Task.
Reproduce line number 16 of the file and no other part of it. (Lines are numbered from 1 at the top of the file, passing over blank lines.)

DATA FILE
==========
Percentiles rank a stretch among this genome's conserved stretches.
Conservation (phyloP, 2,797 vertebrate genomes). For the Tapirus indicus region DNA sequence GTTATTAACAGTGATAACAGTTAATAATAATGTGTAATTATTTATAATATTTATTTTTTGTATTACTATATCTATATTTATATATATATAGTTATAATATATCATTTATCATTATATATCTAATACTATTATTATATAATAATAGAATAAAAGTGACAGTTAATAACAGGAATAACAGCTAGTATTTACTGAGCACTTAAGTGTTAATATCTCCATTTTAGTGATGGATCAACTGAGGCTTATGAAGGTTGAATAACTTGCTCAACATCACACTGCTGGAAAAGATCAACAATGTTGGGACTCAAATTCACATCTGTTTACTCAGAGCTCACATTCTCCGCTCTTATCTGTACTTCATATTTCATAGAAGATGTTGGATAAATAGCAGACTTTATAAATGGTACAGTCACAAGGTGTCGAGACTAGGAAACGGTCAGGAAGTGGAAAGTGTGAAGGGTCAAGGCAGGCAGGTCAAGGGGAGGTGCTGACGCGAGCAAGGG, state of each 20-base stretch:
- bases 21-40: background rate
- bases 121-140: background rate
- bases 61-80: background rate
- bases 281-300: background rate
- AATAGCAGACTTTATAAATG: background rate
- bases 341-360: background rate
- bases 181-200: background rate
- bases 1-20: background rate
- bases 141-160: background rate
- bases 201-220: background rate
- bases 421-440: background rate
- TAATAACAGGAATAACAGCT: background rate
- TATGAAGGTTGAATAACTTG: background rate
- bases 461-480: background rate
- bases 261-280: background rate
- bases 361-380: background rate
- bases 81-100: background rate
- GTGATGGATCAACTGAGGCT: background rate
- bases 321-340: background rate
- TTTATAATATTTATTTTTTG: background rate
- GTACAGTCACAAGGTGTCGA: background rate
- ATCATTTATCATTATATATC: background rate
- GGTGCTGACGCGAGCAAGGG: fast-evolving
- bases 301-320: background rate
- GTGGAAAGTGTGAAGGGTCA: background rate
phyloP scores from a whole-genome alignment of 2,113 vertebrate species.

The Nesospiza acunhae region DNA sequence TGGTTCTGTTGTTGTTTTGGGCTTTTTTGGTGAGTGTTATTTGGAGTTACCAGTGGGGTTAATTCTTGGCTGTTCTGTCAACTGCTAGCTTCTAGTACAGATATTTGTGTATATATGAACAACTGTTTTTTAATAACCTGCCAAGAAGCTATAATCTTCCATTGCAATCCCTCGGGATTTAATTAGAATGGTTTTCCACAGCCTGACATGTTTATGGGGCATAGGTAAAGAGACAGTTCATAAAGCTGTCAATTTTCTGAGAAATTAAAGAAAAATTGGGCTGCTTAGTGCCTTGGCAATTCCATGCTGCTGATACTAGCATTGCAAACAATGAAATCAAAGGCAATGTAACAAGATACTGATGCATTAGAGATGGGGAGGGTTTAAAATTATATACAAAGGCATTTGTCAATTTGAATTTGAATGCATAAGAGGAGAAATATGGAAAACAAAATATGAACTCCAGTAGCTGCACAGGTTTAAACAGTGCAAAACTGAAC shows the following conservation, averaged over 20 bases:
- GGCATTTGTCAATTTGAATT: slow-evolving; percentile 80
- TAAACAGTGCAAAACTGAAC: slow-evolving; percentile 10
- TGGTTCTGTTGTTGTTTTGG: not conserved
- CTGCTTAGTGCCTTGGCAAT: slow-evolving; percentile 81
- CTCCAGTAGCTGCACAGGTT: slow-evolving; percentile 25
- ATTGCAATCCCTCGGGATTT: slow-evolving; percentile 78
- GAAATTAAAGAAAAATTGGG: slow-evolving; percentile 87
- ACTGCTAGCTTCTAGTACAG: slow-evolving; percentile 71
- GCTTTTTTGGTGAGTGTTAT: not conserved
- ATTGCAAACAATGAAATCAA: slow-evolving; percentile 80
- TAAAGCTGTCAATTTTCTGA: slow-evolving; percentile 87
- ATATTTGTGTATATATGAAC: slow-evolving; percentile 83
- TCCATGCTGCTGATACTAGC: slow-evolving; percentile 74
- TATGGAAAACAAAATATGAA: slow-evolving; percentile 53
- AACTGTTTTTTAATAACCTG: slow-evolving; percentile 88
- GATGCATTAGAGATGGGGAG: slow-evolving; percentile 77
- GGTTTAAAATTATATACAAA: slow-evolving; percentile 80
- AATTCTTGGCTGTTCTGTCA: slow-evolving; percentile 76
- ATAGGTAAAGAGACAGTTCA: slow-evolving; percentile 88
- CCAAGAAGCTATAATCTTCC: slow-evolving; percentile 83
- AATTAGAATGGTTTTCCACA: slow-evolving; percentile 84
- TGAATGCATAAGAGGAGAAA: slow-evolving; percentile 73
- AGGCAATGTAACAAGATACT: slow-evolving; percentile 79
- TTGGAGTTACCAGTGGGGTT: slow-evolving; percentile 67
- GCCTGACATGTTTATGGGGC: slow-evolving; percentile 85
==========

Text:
- bases 461-480: background rate